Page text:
Cycloheximide A, EvoPure® is a highly purified (≥99.0) form of cycloheximide A, the active compound in standard grade cycloheximide.
Cycloheximide, isolated from Streptomyces griseus, is a protein synthesis inhibitor in eukaryotic cells and is commonly used to prevent fungal growth. It is soluble in DMSO.
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|Application||Cycloheximide is used in molecular biology for ribosome profiling / translational profiling to understand the complexity of translation initiation. Cycloheximide is used to study protein synthesis, expression and degradation, and determine the half-life of proteins.|
|Mechanism of Action||Cycloheximide binds to the ribosome and inhibits the eEF2-mediated translocation step in protein synthesis, thus blocking translational elongation.|
|Spectrum||Cycloheximide is used for fungi and yeast, including fungi found in brewing test media. It has lower activity against bacteria.|
|Microbiology Applications||Cycloheximide chase followed by western blotting was used to analyze protein degradation in the model unicellular eukaryote, S. cerevisiae (buddiing yeast). Yeast cells are incubated in cycloheximide and cell aliquots are collected after specific time points. This allows visualization of the degradation kinetics of the steady state population of a variety of cellular proteins (Buchanan et al, 2016).|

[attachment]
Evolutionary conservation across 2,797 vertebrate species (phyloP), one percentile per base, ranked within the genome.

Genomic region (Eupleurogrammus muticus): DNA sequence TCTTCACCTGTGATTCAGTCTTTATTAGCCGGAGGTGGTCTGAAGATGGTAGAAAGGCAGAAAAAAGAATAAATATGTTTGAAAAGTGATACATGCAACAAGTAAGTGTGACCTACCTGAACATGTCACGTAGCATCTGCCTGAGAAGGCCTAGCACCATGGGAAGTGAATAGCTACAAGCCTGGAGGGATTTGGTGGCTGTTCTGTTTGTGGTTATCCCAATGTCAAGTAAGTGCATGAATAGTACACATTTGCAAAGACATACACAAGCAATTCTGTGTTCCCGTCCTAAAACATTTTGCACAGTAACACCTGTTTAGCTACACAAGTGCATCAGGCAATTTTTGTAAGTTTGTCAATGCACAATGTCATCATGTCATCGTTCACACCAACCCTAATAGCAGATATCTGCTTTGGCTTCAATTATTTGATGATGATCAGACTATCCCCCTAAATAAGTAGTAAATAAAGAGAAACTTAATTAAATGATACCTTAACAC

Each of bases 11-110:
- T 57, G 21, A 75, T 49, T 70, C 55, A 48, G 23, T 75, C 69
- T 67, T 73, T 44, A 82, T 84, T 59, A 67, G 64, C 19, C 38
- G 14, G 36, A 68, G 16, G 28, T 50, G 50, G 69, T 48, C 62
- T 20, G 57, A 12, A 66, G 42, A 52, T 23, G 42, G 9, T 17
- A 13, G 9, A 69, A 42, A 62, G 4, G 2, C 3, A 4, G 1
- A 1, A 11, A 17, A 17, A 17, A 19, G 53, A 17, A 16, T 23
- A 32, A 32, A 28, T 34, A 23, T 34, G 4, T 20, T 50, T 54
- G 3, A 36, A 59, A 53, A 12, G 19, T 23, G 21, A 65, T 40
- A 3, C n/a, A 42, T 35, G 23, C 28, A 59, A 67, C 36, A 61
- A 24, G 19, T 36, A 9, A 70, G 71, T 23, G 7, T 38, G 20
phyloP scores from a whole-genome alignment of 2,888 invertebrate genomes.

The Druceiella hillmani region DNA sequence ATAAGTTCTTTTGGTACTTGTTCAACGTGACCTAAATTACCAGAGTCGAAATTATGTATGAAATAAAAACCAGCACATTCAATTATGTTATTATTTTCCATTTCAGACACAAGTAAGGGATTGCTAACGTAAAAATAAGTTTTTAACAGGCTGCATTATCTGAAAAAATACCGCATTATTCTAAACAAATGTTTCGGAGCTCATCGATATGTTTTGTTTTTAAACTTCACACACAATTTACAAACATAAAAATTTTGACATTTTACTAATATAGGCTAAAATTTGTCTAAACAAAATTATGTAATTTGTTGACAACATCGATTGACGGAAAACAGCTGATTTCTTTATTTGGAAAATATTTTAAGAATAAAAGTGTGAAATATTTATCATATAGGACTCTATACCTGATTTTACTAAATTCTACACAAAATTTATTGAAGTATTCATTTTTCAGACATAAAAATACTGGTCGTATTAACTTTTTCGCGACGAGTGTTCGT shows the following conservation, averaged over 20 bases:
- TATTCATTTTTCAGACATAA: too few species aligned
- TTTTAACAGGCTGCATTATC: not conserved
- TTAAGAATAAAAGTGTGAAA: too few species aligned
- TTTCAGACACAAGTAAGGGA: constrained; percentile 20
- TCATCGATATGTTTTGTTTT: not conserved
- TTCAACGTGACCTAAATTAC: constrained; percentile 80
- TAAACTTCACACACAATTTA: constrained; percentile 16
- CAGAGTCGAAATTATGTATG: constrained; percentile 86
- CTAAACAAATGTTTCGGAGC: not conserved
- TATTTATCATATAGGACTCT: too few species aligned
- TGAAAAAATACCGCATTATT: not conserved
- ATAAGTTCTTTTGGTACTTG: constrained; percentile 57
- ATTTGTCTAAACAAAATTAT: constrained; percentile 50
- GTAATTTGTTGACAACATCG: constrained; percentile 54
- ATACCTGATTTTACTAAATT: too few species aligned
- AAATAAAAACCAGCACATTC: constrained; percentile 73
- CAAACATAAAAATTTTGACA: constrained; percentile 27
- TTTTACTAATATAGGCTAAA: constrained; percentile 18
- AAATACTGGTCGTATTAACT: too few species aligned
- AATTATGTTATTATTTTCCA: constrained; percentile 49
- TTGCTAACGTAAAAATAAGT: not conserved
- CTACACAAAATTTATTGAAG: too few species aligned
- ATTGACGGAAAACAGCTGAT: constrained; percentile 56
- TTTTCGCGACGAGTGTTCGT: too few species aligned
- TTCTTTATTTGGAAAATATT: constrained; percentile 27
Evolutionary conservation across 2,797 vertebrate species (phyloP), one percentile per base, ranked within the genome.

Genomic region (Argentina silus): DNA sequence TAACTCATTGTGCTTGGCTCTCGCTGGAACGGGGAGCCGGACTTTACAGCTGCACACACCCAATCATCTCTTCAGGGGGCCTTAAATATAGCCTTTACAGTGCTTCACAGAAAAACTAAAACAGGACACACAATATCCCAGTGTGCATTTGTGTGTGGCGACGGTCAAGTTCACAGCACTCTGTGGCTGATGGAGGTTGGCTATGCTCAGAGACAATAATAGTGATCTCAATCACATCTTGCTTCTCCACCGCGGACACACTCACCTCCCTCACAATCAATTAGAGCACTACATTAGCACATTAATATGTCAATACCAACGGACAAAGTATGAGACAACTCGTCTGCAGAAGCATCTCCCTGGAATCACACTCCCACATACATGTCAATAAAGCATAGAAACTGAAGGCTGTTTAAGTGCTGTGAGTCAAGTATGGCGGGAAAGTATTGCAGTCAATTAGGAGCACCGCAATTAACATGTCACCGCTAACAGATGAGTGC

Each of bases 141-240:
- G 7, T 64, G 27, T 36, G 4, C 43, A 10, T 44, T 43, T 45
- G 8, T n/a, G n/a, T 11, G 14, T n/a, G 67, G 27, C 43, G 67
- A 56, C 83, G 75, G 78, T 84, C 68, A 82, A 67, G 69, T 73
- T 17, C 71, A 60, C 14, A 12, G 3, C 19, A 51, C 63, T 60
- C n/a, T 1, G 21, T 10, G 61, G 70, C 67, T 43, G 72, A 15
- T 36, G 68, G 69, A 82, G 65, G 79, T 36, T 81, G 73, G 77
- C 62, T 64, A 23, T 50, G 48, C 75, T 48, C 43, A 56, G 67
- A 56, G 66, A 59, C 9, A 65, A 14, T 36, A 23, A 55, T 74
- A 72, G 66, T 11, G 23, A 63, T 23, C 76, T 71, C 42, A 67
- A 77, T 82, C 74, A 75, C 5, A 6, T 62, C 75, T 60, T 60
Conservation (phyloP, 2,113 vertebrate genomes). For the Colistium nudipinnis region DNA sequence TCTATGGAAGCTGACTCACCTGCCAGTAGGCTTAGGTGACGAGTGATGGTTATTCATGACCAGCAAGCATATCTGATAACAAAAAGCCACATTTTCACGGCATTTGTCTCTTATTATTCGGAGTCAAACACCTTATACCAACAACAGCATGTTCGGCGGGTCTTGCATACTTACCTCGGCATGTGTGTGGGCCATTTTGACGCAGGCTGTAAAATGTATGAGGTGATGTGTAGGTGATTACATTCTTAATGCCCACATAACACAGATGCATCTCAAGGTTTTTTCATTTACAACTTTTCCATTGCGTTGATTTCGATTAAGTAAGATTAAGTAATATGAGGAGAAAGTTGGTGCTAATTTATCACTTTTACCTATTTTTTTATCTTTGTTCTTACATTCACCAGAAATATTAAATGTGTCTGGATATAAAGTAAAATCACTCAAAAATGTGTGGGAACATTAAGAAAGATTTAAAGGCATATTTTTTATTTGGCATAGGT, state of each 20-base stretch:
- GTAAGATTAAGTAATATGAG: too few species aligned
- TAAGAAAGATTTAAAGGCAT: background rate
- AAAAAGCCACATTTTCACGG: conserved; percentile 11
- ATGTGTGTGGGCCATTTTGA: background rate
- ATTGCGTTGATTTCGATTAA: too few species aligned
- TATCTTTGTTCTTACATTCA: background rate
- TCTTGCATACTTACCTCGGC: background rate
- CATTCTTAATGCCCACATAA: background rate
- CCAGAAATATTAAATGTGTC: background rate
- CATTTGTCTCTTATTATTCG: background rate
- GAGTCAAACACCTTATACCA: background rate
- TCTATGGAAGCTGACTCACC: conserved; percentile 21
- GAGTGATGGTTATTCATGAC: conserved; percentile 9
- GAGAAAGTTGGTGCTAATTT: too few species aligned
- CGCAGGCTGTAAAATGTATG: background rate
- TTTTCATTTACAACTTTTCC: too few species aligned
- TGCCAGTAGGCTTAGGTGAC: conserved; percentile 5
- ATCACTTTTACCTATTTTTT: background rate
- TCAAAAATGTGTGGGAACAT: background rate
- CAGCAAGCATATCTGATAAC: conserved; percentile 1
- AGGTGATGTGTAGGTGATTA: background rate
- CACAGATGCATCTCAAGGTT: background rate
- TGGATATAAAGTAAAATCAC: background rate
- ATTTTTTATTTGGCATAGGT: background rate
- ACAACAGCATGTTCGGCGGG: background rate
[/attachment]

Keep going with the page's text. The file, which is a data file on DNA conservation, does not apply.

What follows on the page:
Representative susceptibility data includes:
For additional Cycloheximide MIC data, please review our Antimicrobial Index.
|Plant Biology Applications||Cycloheximide is a commonly used lab reagent used in in vitro applications to inhibit fungal growth by targeting protein synthesis. In yeast, concentrations of 200 uM have fungicidal effects (Schneider-Poetsch et al, 2009). The compound can be used as a plant growth regulator to stimulate ethylene production in leaves and fruit.|
|Eukaryotic Cell Culture Applications||Cycloheximide is widely used in biomedical research to inhibit protein synthesis in eukaryotic cells studied in vitro. It inhibits the synthesis of proteins and macromolecules,and affects apoptosis in eukaryotes.|
|Cancer Applications||Pretreatment with cycloheximide followed by estrogen stimulation prevented the estrogen-induced changes in glucose metabolism in perfused breast cancer T47D clone 11 cells. This suggested that the estrogen stimulation requires synthesis of mRNA and protein (Neeman and Degani, 1989). In studying the “immune escape” of cancer cells, in human colorectal cancer cell line COLO 205 is normally resistant to TNF-alpha - a death inducing ligand. However, co-incubation TNF-alpha with cycloheximide caused time-dependent cell death. In fact, authors found that Cycloheximide sensitizes cells to TNF-alpha-induced apoptosis (Pajak et al, 2005).|